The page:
Although 24-year-old American Matthew Miller was holding out hope that a senior US Statesman would come to his aid, it never happened. Miller was sentenced to six years hard labor by a North Korean court. From Bakersfield, California, Miller went to North Korea with a tour company based in New Jersey on April 10, 2014.
According to John Dantzler-Wolfe, director of Uri Tours, the tour company that Miller was traveling with, he saw nothing in Miller’s application for travel that caused reason for concern.
According to reports, Miller had entered the country illegally for the purpose of spying on the highly secretive state. Reportedly, Miller tore up his tourist visa while on the trip, stating he wanted asylum. He was held until his trial today, which lasted only 90 minutes and resulted in a conviction and sentence. In the North Korean Supreme Court, the prosecution argued that Miller’s ruse was to enable him to commit espionage against the country.
It was also reported that Miller made a statement about being eager to experience prison life as part of his mission to secretly investigate the human rights situation in North Korea. Prosecutors also alleged that he falsely claimed that his iPod and iPad contained proprietary information pertaining to United States’ military being in South Korea.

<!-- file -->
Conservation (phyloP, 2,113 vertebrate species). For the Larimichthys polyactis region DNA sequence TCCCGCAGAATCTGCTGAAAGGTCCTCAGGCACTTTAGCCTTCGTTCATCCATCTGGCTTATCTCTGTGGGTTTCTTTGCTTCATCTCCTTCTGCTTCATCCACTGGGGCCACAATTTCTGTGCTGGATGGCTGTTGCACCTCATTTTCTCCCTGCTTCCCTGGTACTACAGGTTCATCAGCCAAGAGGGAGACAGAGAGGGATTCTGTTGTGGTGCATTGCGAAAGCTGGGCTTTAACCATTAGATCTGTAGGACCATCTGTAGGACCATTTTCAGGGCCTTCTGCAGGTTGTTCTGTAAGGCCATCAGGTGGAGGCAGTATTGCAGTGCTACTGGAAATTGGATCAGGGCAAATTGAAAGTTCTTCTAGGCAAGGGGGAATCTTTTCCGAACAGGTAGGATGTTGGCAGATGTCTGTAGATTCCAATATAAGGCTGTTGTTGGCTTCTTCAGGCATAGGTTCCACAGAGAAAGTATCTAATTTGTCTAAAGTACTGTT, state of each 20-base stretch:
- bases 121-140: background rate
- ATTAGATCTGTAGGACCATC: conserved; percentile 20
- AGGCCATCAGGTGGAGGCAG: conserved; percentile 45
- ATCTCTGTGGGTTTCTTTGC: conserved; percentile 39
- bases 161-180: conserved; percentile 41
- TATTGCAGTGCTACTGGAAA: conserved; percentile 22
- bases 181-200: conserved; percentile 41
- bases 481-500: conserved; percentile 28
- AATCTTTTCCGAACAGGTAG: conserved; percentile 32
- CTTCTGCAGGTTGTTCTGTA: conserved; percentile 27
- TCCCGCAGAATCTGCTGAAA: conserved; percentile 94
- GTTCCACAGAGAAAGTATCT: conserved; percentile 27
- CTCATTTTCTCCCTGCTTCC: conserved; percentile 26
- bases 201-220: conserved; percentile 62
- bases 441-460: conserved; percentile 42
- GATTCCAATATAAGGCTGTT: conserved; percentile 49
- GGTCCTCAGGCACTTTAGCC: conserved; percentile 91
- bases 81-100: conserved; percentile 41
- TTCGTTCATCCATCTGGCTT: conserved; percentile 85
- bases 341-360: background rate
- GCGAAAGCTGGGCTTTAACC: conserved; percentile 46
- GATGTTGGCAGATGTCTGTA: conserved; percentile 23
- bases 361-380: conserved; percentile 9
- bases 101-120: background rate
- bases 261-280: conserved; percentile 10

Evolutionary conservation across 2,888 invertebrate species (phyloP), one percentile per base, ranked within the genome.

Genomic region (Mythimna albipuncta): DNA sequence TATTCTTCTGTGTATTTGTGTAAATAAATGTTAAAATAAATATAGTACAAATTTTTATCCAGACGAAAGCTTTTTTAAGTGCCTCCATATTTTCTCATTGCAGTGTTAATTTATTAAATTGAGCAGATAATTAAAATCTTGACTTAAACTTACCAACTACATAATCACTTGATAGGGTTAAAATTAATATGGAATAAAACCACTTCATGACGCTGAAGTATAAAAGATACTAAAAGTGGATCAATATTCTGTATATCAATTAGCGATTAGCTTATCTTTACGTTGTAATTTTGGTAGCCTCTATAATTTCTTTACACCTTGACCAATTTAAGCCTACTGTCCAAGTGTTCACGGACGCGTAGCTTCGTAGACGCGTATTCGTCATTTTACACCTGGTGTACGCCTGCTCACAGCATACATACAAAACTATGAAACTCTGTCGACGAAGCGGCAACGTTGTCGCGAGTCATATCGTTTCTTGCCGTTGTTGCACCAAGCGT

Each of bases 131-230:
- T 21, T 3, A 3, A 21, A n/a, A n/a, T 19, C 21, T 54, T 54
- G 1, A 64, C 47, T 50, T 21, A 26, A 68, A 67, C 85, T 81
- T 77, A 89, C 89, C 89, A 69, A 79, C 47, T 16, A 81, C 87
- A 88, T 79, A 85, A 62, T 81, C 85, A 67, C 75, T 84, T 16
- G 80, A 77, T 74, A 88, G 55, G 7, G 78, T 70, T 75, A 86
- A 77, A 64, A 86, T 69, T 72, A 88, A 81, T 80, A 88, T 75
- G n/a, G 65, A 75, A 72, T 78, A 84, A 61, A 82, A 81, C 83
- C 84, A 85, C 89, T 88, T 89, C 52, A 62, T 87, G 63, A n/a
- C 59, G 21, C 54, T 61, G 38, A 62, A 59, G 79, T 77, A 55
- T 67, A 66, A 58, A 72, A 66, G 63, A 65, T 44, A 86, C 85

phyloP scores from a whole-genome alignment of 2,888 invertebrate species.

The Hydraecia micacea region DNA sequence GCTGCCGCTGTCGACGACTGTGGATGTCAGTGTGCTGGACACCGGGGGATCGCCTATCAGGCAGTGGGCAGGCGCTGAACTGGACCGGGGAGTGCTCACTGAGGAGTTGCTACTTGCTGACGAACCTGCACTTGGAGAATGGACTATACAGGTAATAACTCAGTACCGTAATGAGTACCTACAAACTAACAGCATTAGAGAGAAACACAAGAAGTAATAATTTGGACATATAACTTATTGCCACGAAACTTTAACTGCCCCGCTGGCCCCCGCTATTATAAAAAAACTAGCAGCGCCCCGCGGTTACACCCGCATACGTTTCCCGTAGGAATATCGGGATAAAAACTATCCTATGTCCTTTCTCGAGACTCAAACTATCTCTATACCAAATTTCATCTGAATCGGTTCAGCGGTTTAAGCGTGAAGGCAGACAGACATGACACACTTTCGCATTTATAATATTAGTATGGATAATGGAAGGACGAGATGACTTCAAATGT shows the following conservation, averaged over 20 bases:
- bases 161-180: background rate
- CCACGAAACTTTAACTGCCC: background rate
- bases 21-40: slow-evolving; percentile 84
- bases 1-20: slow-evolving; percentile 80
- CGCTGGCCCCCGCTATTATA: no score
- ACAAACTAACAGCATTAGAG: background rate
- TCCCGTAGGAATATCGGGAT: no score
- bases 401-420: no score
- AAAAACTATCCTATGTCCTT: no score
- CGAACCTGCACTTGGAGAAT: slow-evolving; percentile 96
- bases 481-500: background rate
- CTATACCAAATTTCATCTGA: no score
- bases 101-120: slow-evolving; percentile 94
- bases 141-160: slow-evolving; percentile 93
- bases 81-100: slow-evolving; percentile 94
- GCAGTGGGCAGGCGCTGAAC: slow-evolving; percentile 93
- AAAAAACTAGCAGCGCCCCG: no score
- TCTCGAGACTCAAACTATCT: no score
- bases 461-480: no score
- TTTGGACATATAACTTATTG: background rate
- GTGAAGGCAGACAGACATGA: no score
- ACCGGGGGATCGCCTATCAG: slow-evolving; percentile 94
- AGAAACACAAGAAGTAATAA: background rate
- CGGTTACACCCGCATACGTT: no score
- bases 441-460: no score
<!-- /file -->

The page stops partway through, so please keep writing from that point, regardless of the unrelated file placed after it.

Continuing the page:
Miller is now the third United States citizen detained while in North Korea to go through a trial and be jailed. The first was Kenneth Bae, a 45-year-old Korean-American missionary now serving a 15-year sentence of hard labor and the second, 56-year-old Jeffrey Fowle from Ohio who works to repair streets. Although Fowle has been charged with leaving a Bible at a seaman’s club, he is still awaiting trial.
Earlier this month, authorities allowed all three men to be interviewed briefly. In Miller’s statement to CNN, he said that he was ready to violate the DPRK law prior to coming to North Korea and that the crime he was accused of was committed deliberately. However, when pressed as to why he tore up his tourist visa, Miller had no comment.
According to the Associated Press, Miller waived his right to a lawyer for today’s trial. He was led into the courtroom in handcuffs and then escorted out once sentencing was handed down. According to the court, no appeals will be heard on the case.
North Korea has been trying to use American detainees for a long time as an effort to gain attention and concessions from Washington DC, one being that Pyongyang give up its nuclear ambitions. While some of the prior detainees have been released to do advancing age or health problems, they were required to admit to “hostile acts” toward North Korea via television or signed document first.